And now, one of the biggest expenses in my house fixup. The pool was probably the biggest, but this one is right up there. It’s the replacement of the roof. I eventually settled on a quote for $9600 from the same contractor that has been doing my other work.
The roof was last replaced in 2005, right after the rash of hurricanes. Things have changed in those 15 years. I got dropped from one insurance carrier because of the age of my roof. Not specifically because of the age, but because of the age and the fact the roof is 3-tab shingles. No one uses 3-tag shingles anymore. Everything is now Architectural shingles.
The workers showed up around 8 in the morning and immediately got to work. I was not prepared for how loud the whole removal process would be. Then rain was threatening in the area, but the foreman explained that as long as they got the moisture barrier in place, things would be fine. There were some rotted panels and other wood that needed replaced. Who would have figured? I didn’t know.
There were storms around and when i went to lunch, there were showers just little ways down the road. In my area, that means nothing though. When I got back from lunch, there hadn’t been any rain at the house and the foreman told me they were finishing up the “dry-in” barrier and after that, it didn’t matter if it rained or not. The crew worked late, almost 12 hours, and they got quite a bit done.
The next morning they came back and finished up with more noise.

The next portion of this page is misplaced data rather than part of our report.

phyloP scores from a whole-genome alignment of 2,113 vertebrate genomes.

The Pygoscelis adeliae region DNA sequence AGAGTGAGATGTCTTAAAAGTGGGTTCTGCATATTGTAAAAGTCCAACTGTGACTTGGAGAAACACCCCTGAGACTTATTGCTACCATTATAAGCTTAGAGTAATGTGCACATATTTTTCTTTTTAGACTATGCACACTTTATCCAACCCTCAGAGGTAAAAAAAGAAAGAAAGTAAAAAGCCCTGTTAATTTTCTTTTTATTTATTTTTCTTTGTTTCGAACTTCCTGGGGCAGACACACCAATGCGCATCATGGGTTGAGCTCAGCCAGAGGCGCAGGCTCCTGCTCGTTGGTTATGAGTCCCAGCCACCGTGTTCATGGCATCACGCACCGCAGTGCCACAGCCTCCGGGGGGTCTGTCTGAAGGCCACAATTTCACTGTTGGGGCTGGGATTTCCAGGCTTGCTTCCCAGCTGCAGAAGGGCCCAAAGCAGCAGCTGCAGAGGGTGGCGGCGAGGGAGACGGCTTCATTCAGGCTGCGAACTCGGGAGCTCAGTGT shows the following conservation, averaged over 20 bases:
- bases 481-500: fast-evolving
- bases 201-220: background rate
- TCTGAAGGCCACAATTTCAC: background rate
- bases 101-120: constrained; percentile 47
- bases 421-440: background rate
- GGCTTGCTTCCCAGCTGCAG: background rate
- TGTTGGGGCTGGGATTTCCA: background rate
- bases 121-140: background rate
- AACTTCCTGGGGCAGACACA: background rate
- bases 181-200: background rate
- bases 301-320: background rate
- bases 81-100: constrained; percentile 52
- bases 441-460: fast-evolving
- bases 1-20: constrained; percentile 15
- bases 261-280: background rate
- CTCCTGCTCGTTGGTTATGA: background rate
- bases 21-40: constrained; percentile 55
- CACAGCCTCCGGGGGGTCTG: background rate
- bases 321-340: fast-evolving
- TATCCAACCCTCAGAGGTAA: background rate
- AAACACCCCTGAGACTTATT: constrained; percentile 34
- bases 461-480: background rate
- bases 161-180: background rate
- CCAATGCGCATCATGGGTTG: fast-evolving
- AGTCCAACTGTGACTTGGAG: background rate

After it was all done, how was the result? Well, most noticeably, the attic doesn’t pop anymore at night when it’s cooling down. That must be a telling sign that there is less heat buildup. I did climb up on the roof a couple days after and put my face near one of the new vents. I could feel the hot attic air streaming out of it. I gained two additional vents on my roof, so there must be some benefit to that as well. The vents are a different design and they seem like they’re designed to not allow storm wind and rain to blow into the vent – important for hurricane country.
So, with the thicker tiles, the modern, improved barriers, the additional vents, and the light color tile, this must all be adding up to a much cooler house. Time will tell if my electric bill goes down. I recently changed the standard house temp from 72 to 75, so that will also help things.
This is the one last major item to be fixed to make the house reasonably marketable, should it come to that.